Is a Moon Pie in American English the same thing that as a Wagon Wheel in British English? Are they exactly the same, or is there some difference?
If you are talking about snack foods, then yes, they are the same.
The term **Wagon Wheel ** in American English, however (when applied to food), refers to a hunk of cheese between two round crackers as constructed by Timer, a tiny nightmare creature who conveyed dubious nutritional advice in PSAs airing between Saturday Morning cartoons during the 1970’s.
I hanker for a hunka
A slice, a slab, a chunka
I hanker fer a hunka cheese!
Are you sure that charecter’s name was Timer , and NotELVIS??
Now I’M hankering. Thank you…Thank you Very much…
You sure that they are the same? The Moonpie has a banna flavor that the Wagon Wheel does not have.
Actually, outside the South, they were called “Marshmallow Pie.” Nabisco used to make a version of them that I ate as a kid, and I never heard the term “moon pie” until the song “Junk Food Junkie.”
I’m not sure that this is true. At least in my experience. Do you have a cite?
Moon Pie to indicate the marshmallow treat so common in the South was trademarked in 1955, and the company claims that it first appeared in commerce in 1917. Possible, but I’ve had a hard time finding it. I CAN find a 1951 newspaper cite talking about an RC cola and a moon pie. You know that’s the real deal.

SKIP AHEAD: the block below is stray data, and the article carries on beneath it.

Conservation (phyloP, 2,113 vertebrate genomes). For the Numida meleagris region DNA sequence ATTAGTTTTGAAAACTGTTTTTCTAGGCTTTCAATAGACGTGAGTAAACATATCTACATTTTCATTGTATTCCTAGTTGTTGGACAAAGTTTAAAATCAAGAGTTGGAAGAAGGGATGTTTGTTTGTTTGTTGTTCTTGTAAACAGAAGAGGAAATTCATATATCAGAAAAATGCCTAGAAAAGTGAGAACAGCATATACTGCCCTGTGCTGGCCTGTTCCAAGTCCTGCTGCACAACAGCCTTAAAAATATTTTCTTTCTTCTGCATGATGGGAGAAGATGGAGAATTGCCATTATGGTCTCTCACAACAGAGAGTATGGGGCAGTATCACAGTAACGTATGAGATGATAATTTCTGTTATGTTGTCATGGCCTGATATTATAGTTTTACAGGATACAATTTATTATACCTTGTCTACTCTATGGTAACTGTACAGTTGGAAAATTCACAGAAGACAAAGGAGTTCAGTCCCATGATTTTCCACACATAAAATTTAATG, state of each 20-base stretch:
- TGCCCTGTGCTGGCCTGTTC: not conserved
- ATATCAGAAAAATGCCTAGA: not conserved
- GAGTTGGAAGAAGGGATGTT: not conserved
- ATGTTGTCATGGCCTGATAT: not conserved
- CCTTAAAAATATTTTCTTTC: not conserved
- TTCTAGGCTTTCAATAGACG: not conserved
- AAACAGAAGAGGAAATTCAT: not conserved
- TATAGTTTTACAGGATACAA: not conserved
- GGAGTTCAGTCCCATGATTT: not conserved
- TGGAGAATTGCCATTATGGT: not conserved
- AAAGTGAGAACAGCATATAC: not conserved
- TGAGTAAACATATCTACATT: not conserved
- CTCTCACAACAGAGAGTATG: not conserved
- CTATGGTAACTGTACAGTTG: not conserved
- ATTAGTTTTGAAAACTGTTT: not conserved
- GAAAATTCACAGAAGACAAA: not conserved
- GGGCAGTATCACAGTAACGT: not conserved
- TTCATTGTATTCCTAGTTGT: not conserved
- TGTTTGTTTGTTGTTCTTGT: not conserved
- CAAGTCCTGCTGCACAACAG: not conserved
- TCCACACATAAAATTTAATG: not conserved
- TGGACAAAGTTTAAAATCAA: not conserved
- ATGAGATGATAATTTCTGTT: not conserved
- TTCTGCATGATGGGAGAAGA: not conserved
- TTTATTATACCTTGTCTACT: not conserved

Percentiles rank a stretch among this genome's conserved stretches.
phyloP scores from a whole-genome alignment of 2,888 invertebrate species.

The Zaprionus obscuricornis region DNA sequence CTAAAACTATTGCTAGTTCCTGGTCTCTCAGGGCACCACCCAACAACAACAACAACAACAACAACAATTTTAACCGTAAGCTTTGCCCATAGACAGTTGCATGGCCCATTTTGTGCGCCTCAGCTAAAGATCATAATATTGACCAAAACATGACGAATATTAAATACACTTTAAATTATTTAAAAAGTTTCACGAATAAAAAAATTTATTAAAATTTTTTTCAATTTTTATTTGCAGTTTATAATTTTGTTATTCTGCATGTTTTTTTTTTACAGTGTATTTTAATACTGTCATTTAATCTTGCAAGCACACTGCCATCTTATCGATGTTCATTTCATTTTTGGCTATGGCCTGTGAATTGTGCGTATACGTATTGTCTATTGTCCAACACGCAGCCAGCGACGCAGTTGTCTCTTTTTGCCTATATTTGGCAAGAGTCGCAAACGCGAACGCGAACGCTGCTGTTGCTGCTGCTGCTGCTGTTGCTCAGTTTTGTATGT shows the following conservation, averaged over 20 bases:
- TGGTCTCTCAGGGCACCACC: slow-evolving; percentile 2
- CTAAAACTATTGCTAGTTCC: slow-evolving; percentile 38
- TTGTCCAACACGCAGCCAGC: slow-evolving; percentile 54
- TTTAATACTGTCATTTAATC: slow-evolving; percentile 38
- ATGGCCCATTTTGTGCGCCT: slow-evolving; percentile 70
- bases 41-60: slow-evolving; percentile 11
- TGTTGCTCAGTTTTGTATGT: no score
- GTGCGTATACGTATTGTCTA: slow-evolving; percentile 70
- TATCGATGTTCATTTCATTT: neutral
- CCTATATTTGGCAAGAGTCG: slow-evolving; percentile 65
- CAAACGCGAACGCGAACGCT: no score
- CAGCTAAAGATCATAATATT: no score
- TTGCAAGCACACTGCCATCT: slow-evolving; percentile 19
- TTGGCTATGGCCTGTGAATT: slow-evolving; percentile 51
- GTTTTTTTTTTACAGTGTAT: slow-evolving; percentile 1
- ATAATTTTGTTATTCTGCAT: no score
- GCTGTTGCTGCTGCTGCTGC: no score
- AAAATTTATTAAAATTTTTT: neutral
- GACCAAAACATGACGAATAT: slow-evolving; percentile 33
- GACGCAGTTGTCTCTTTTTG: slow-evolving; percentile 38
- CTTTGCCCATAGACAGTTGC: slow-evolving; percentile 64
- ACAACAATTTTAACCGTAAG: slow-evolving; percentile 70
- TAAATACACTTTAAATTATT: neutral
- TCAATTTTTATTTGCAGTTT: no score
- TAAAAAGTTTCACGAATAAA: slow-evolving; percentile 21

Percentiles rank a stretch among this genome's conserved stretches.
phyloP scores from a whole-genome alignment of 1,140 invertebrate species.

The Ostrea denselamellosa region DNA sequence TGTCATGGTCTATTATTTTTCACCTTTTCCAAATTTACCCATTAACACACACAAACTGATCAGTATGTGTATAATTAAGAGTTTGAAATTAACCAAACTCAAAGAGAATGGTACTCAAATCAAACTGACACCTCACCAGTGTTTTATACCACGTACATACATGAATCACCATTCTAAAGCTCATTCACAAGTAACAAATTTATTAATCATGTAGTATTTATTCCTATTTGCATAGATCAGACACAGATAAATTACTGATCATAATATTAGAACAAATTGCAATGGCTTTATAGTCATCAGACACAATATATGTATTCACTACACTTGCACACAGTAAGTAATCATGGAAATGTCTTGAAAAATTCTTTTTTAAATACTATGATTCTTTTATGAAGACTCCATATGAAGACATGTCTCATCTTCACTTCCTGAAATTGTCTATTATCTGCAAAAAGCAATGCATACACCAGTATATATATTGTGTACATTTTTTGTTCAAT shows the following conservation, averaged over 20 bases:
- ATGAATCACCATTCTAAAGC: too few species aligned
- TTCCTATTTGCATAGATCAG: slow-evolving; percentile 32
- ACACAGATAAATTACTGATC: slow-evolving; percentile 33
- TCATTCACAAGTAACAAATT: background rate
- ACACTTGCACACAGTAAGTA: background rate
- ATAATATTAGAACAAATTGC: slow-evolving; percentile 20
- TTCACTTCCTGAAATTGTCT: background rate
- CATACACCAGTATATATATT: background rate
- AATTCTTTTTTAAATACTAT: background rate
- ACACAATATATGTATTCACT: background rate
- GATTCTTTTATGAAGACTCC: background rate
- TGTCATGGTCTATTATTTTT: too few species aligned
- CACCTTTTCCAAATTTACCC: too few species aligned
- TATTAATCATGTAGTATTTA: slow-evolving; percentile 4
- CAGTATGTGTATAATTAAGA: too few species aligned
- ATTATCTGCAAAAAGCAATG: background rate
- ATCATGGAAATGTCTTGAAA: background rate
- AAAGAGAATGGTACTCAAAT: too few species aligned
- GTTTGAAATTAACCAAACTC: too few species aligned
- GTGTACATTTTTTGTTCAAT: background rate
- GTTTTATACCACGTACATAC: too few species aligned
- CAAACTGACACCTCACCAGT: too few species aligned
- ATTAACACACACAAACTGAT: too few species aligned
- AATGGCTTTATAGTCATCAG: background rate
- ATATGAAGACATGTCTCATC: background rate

I’d be interested to know when a Northern US version of the treat first appeared.
We always called them Moon Pies, in the Finger Lakes region of NY state.
I don’t but every moonpie I have eaten in the Chicago-area has a banna flavor to them.
Here’s a link to the Moonpie site.
Peter: Excuse me sir, it’s 3 Am and I’m trying to sleep. What is your problem?
Cheese monster: I just smoked a whole bunch of crack!
But in reasgrds to Moon Pies…they are nothing more than a horrible attempt to recreate the awesomey goodness of a Whoopie Pie, IMO.
Except Moon Pies came first.
As I post this, I am wearing my official Moonpie and RC cola festival tee shirt. Hence, I am the expert on all things Moonpie. Unfortunately, I know nothing of this wagonwheel of which you speak, but my very precise British husband says that they are “very, very, very similar.” This, of course, means that they are identical.
Moonpies were born in Chattanooga in 1917. I actually know shit about them, but that is what the company site says and I have no reason to doubt them. The tasty little buggers come in chocolate, banana and vanilla flavors. As I hate them, I can’t tell you which flavor is better. I did, however, enjoy the festival, which included sychnonized wading and the random distribution of moonpies.
Interesting. What part of the snack is flavoured? Do they have a banana flavour coating instead of chocolate? Or is it chocolate coated with banana flavour inside?
Wagon Wheels, AFAIK, only come in one flavour.
It’s got a banana flavored coating, or vanilla or chocolate. Internals are the same regardless of the outer coating flavor, IIRC.
The banana ones taste awful, IMO. But then again, I don’t like anything banana flavored.
There are different flavors of Wagon Wheel. But IMO, only the original flavor is edible. It’s pretty much vanilla.
I’ve never had a Moon Pie, but judging by the pictures in the link above, a Wagon Wheel is thicker.
I love Wagon Wheels.
My beef with Moonpies (besides the marshmallow, which I hate) is that the chocolate coating is wafer-thin. Do Wagonwheels have more chocolate?
The chocolate is pretty thin on Wagon Wheels too.